It seems like every conference I go to pundits are debating and comparing the latest features and trends from the Gartner Magic Quadrant, but the truth is, a data-driven and formalized strategy for process improvement can have a greater impact on small and medium-sized organizations than complex analytics software.
The game doesn't end (or begin) by extracting data insight. High performers close the loop by converting insight into action.
"You've got to think about big things while you're doing small things so that all the small things go in the right direction" - Alvin Toffler (writer and futurist)
In data-activist parlance, phrase "operationalizing analytics" implies that insight must inform decisions or influence processes to derive value. To add a finer point, in addition to supporting strategic decision making, analytics should support and permeate through the day-to-day activities of operational workers. Consider the CxO who invests in a mobile profitability and sales dashboarding application that doesn't provide actionable data. The operational workers at best view the tool as superfluous information, or in worst-case scenarios, these metrics intended to 'encourage competition' functionally serve as flogging sticks.
To improve adoption across the organization we must tailor analytics to support operational workers. Wondering where to begin? Data strategists frequently target price, promotion, assortment or retail execution, as these four areas frequently have the highest impact on profitability.
Management consultancy, Catalystis, www.catalystis.com, uses the following framework to manage process change at small and medium-sized companies.
From Reporting to Analytics
Problem: "How can we increase sales?"
Report: "I have a report that shows customers who haven't purchased anything this year and a list of our 10 most profitable products."
Action: "Give it to the salespeople and let's start making phone calls."
Jet Professional, www.jetreports.com, is a software I've used to develop operational reports like this for my clients; however, although it's fast, flexible, and works within Excel, the story cannot end here. In addition to implementing a new endeavour, we must implement processes to measure the effectiveness of the campaign. Additionally, we should examine means of automating this effort, because it cannot scale with customer volume and ideally to improve effectiveness, we should present personalized offers (not just the 10 most profitable items store-wide).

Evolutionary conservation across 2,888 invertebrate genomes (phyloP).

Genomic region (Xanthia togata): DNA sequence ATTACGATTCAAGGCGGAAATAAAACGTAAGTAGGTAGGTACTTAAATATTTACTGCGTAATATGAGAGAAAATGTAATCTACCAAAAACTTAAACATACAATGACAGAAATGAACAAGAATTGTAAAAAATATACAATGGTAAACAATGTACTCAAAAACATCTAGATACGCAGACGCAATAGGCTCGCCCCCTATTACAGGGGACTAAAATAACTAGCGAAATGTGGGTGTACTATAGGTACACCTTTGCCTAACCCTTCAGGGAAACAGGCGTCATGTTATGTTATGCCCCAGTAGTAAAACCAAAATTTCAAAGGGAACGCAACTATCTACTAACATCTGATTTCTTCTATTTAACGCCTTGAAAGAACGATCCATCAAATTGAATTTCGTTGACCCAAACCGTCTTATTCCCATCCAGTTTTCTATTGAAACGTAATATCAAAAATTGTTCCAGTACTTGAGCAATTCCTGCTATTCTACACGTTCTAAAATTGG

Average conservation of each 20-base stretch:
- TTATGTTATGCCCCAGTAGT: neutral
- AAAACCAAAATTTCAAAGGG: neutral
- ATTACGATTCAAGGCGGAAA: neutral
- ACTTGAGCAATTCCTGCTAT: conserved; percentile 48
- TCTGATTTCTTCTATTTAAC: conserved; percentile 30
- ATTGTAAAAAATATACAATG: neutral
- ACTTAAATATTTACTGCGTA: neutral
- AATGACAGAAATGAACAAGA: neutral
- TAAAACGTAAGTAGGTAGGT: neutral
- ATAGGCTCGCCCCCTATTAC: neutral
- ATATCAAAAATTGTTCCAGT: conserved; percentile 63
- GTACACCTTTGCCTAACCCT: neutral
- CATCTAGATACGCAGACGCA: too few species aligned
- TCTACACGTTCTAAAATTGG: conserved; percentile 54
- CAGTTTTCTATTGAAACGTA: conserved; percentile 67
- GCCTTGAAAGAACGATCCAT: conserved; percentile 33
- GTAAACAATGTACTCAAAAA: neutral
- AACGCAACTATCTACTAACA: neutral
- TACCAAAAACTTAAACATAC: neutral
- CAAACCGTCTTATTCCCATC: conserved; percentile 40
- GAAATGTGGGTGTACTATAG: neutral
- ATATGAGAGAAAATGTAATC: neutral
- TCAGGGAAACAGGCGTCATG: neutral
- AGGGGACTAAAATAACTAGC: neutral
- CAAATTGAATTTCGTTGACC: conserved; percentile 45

An Automated Implementation
Instead of manual phone calls, let's push the results of our Jet Reports into MailChimp or ConstantContact campaigns. From there we may expand to include newsletters, special offers, or monthly promotions as a way of passively touching our customers.
Yes, these recommendations center around changing business processes, keep in mind that analytics exist to support the business. We'll still need lists of customers to fuel automated and manual marketing endeavors, but now we'll start analyzing the impact of campaigns and changes in customer behavior.
The most common form of marketing analytics may be A/B testing (or split testing), which compares the effectiveness of two promotion variants.
The journey from insight to action requires a structured and systematic way of not only developing solutions but also measuring the effectiveness of solutions. In this phase it's common to hear data-activists say, "experiment and fail often." A/B testing is nothing if not a methodical series of 'failed' experiments with the end goal being: "find the most impactful marketing campaigns for increasing sales."
Evolution and Expansion
Be prepared to act on new insights. Your primary business model may center around servicing customers on year-long contracts, but if those customers only constitute 30% of sales and require additional high-cost manual activity, there may be justification for shifting the business model to service and develop the 70% of web-based sales.
Develop models of outlier behavior and devote resources to tasks which cannot be automated. Monitor the outlier clients who DON'T engage with your automated marketing content. Are they truly one-timers or are these cash-cows who've grown unhappy and are ready to churn? Do they just need a personal touch from a sales rep?
Use questions to drive integration or expansion of new data sources into your analytics.
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Author Jae Wilson, lead data strategist at Onyx Reporting, partners with co-author Joel Conarton, director at executive and management consultancy Catalystis, to provide strategic solutions for data-driven organizations.Are you ready to partner with us?